You want to learn how to write help articles for Mozilla Support? This is the right place to start. We'll give you a crash course of our tools, techniques and style. Bookmark this page and use it as a guide as you get started writing articles. You'll learn it by heart in no time.
In general, we have two basic types of articles with two kinds of introductions:
The editing tool has two editing modes: rich text and HTML. With rich text, you can write without any markup. Just use the formatting tools above the window to add lists, images or structure your content for certain platforms.
Think of an article like you would a story, because readers have an easier time understanding and building skills if told in a logical order. There is a beginning, middle and end. In this context, the beginning would tell users a little bit about the feature or issue being discussed. What is it and why should they care? The middle would give them step-by-step explanations of how to use or resolve the subject. The end would give readers the option to deepend their knowledge by learning more advanced steps.
For example, in this Tab Groups article we start with why you should use the feature, then move on to how to make a group and finish with more complicated tasks like searching and organizing.
Naming the section header after the task or the solution allows the reader to quickly browse the article or scan the table of contents to see the scope of the article. In some cases this may already provide enough information for some users and they wouldn't even need to read the rest of the article.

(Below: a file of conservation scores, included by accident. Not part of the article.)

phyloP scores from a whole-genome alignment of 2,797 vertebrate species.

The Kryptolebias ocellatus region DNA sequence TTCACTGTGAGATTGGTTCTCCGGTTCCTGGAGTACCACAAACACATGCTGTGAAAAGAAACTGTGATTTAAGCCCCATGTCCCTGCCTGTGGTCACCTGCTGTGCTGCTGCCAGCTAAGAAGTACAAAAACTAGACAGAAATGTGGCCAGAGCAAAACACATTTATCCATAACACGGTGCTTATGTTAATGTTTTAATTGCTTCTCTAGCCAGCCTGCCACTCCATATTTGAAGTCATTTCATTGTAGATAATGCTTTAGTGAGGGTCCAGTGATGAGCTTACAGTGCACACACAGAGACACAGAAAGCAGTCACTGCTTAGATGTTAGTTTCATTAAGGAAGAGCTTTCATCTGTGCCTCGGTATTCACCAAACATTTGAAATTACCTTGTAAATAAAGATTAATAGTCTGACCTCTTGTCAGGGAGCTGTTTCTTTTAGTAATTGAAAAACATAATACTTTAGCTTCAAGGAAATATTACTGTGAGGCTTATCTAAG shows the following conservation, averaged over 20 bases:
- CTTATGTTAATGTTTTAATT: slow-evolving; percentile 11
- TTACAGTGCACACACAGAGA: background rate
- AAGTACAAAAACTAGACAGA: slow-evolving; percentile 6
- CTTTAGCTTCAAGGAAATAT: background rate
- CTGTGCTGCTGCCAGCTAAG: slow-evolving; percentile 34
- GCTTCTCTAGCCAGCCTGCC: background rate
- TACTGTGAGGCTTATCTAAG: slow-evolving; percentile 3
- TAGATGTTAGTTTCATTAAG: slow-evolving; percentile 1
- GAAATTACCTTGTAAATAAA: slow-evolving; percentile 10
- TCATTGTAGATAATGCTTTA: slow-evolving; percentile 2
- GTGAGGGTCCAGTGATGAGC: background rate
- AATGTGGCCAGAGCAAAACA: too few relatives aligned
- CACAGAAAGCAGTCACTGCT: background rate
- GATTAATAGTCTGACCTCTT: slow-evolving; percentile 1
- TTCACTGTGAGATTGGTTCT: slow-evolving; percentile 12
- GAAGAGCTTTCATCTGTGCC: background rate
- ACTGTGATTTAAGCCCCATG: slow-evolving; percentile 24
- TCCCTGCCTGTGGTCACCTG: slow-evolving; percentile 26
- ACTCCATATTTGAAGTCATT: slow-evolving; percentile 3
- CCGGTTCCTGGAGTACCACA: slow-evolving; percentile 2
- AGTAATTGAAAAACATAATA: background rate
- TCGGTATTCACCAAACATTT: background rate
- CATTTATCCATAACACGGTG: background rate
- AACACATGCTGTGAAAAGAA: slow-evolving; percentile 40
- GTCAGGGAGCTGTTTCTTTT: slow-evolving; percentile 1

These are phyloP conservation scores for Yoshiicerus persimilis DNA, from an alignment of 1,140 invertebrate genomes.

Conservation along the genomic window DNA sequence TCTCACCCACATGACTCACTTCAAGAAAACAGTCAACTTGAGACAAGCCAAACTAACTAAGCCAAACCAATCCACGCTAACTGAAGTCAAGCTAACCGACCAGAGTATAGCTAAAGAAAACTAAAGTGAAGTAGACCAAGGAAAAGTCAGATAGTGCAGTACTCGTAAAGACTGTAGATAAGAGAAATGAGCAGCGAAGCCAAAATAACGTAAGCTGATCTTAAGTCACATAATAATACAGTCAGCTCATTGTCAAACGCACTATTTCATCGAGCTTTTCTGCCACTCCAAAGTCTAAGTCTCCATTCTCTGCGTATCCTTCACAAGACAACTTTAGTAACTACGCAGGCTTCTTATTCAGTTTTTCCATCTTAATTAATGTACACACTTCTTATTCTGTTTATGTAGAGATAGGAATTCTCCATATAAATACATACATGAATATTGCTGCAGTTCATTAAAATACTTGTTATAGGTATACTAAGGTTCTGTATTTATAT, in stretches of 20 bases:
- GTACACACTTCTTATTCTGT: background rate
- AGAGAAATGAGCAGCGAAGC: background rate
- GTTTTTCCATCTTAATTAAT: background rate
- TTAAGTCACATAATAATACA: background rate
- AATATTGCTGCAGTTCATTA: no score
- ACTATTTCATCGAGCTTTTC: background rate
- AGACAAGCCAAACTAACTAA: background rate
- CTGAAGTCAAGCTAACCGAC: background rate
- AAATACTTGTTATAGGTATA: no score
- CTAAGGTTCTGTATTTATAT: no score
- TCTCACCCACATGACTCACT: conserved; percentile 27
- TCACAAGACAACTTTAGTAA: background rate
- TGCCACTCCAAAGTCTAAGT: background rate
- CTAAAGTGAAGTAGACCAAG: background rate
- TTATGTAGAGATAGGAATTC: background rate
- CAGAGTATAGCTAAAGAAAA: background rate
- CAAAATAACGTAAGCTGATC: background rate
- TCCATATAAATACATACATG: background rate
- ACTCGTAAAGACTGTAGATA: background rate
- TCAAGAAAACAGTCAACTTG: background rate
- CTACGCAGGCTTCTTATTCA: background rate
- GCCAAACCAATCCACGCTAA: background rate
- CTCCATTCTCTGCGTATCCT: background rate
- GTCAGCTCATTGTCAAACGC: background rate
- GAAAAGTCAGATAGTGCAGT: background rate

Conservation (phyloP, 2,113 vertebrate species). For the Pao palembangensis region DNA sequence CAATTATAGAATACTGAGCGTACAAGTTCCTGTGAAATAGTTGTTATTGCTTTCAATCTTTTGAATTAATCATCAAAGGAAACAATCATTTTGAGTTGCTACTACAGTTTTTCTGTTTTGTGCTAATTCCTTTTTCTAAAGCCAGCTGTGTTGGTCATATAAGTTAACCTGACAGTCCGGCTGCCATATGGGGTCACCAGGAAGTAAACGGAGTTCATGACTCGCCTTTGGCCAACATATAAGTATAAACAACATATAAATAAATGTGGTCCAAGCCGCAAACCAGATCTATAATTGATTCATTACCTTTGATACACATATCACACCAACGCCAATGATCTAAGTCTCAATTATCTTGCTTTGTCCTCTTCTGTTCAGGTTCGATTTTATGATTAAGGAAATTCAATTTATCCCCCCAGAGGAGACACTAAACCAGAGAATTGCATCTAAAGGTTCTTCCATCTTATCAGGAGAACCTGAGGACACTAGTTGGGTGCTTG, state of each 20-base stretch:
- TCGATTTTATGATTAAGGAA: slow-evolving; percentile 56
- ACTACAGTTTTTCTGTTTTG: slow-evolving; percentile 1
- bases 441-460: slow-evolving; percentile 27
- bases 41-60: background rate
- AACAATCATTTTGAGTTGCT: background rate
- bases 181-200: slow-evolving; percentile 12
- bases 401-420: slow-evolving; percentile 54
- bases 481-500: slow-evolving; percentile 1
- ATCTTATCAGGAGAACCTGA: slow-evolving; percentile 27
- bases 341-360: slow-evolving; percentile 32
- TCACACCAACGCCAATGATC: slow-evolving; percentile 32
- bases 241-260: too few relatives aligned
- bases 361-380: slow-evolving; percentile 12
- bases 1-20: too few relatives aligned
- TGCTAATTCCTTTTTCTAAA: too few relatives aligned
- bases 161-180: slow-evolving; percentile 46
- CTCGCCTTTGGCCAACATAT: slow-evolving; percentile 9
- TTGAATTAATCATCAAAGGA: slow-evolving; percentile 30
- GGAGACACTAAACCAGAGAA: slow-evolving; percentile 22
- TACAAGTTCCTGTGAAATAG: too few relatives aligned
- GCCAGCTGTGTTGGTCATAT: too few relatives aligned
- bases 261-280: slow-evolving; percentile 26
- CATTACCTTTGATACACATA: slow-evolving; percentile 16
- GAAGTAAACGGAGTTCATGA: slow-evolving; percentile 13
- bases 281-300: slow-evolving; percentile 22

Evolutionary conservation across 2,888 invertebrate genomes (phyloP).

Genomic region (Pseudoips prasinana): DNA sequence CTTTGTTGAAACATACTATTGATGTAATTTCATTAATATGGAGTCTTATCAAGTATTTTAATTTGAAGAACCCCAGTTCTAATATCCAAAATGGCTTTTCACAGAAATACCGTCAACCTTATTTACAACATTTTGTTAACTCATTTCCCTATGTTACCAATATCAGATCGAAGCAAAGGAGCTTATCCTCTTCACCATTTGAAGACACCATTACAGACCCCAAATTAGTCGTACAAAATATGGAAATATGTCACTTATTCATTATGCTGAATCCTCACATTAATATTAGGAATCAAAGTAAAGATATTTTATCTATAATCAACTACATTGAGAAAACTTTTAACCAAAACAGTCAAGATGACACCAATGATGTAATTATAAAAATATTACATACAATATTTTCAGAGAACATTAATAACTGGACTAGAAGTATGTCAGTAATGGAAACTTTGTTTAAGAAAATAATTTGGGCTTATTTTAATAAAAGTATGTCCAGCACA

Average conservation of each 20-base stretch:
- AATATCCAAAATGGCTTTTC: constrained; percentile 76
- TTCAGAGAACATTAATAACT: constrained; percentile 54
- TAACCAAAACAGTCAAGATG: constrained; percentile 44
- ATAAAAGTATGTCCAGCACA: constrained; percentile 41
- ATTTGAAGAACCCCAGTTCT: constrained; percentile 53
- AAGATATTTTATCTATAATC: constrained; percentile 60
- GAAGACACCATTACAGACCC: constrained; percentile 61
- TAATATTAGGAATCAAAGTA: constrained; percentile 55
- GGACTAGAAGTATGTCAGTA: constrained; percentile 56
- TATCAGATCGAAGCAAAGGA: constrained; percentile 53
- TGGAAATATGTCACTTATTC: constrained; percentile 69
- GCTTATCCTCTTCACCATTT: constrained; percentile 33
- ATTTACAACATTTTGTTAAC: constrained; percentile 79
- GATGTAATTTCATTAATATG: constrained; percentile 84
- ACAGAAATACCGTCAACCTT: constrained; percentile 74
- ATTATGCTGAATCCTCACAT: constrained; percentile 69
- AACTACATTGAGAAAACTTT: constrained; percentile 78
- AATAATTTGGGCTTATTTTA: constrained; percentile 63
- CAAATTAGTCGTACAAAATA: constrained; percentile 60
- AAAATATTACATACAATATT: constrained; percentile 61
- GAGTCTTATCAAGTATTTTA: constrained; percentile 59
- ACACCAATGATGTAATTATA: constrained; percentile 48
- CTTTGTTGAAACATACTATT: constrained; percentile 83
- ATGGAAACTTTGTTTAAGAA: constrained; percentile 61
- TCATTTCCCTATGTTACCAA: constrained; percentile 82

There's nothing more frustrating than to finally find the instructions you need and then get stranded while trying to follow them because the writer assumed you knew something you didn't. This is why we break our instructions down into complete, numbered steps. If you have to click "OK" at some point we even define that as a step.
Here's an example from the How to set the home page article:
Often Firefox instructions are different for the different operating systems. We have special wiki markup that shows Windows instructions to Windows users and Mac instructions to Mac users. If you switch the operating system at the top of this article, the appropriate steps below will change according to the selected operating system.
There are a lot of common steps in Firefox articles. For these we create "templates" so that we don't have to write (and translate) them over and over again. Usually templates include instructions for all operating systems which simplifies and accelerates the writing of the single steps a lot. Here are the same steps as shown above but this time written by using templates.